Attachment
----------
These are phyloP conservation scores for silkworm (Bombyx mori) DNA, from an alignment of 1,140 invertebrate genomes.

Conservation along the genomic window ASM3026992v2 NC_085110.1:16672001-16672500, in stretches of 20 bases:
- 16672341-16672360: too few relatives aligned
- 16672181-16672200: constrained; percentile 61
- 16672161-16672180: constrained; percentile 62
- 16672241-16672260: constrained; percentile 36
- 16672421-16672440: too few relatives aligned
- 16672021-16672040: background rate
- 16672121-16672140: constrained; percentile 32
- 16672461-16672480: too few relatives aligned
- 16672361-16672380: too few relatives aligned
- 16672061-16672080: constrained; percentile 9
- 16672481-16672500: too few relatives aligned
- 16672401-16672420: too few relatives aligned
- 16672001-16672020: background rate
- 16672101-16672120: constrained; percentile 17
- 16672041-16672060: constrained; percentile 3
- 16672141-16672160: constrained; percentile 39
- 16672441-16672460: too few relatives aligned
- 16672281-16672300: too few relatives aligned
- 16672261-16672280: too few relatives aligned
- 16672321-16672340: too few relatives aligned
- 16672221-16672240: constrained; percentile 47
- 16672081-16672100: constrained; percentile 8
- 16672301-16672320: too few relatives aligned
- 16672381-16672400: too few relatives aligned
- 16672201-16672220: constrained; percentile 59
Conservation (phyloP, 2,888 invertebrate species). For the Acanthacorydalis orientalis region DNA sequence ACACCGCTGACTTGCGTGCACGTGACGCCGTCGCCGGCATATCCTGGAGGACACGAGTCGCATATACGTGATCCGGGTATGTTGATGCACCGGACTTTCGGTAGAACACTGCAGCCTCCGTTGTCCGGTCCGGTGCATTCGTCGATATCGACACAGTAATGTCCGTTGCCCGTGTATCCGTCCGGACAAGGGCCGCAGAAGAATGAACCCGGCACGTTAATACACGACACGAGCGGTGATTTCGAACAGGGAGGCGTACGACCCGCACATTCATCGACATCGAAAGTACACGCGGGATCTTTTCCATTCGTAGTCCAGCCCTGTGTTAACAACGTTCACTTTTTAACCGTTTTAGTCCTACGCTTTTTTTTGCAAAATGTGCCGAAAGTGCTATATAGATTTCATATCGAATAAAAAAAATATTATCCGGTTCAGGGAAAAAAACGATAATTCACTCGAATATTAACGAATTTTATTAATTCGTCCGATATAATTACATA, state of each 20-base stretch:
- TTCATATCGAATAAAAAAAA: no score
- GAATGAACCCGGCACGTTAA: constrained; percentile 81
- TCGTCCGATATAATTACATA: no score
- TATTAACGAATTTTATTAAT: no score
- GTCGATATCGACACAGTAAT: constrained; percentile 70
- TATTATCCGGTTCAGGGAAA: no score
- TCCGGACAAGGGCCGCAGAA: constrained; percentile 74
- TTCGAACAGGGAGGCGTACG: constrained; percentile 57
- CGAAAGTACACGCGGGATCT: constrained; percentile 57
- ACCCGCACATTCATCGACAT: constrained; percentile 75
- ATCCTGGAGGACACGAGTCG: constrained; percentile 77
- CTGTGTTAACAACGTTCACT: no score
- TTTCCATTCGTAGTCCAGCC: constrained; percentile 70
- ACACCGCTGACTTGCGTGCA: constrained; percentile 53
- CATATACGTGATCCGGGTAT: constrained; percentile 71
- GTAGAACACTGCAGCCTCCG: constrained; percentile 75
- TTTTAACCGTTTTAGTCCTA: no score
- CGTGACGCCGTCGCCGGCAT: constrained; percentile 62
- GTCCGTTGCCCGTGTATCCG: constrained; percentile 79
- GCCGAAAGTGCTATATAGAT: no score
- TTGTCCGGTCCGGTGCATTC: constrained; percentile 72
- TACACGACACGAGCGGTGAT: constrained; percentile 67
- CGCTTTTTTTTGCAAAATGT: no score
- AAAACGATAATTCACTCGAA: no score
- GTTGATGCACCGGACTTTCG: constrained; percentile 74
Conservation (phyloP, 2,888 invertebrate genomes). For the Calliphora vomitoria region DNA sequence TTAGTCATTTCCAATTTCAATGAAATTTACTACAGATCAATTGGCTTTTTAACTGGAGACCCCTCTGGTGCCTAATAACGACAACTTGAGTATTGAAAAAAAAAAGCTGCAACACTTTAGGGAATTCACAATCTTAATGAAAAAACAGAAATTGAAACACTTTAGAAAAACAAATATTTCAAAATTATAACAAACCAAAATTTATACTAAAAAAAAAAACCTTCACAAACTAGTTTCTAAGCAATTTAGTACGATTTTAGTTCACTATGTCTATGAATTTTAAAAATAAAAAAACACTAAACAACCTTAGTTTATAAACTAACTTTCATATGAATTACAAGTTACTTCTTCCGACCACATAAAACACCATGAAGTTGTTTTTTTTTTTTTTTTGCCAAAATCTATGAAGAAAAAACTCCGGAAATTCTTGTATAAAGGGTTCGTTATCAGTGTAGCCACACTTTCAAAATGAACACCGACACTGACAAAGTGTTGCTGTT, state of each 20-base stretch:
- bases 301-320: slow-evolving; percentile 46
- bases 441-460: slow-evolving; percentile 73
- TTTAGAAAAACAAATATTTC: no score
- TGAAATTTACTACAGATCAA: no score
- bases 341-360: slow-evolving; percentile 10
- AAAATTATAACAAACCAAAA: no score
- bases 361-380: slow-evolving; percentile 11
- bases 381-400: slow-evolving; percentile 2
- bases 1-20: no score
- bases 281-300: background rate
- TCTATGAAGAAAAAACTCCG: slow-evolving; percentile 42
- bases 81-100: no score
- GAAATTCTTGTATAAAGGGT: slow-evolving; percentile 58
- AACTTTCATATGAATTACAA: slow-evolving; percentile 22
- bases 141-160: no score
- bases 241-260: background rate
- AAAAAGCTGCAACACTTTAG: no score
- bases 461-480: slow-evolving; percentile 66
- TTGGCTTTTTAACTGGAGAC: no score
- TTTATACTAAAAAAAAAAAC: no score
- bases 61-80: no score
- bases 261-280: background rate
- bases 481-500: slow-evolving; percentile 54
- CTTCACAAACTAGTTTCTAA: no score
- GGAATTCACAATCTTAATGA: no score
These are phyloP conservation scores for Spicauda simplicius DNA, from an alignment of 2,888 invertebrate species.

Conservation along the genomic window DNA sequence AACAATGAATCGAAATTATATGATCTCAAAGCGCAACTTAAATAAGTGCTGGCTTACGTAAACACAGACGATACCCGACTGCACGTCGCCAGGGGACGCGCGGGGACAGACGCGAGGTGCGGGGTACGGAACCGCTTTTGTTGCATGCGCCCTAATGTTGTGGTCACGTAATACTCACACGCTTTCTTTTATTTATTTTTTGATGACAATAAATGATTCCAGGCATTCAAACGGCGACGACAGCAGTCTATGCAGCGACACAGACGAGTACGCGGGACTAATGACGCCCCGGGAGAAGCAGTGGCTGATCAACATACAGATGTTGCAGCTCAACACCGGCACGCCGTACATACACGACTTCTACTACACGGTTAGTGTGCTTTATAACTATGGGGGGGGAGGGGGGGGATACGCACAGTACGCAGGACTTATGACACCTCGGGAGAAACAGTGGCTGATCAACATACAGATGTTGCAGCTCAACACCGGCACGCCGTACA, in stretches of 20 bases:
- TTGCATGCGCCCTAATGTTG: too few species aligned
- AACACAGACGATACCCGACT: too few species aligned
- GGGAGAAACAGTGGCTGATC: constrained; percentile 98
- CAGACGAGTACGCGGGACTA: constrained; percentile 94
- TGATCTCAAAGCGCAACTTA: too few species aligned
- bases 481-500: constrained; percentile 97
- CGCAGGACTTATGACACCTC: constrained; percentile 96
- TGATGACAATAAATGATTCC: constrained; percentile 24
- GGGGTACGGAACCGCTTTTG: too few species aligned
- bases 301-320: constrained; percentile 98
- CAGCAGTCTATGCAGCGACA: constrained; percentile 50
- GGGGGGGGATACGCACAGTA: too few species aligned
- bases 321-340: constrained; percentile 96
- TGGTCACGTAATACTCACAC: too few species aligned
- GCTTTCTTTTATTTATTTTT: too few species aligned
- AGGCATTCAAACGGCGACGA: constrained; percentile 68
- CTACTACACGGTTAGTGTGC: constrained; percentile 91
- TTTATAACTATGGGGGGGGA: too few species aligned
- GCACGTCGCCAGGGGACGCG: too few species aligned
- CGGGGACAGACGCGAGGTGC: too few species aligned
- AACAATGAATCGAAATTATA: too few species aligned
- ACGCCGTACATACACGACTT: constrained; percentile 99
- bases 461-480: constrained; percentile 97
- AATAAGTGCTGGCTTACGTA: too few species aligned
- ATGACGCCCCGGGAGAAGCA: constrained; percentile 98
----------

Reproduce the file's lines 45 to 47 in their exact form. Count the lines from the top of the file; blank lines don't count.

- TTTTAACCGTTTTAGTCCTA: no score
- CGTGACGCCGTCGCCGGCAT: constrained; percentile 62
- GTCCGTTGCCCGTGTATCCG: constrained; percentile 79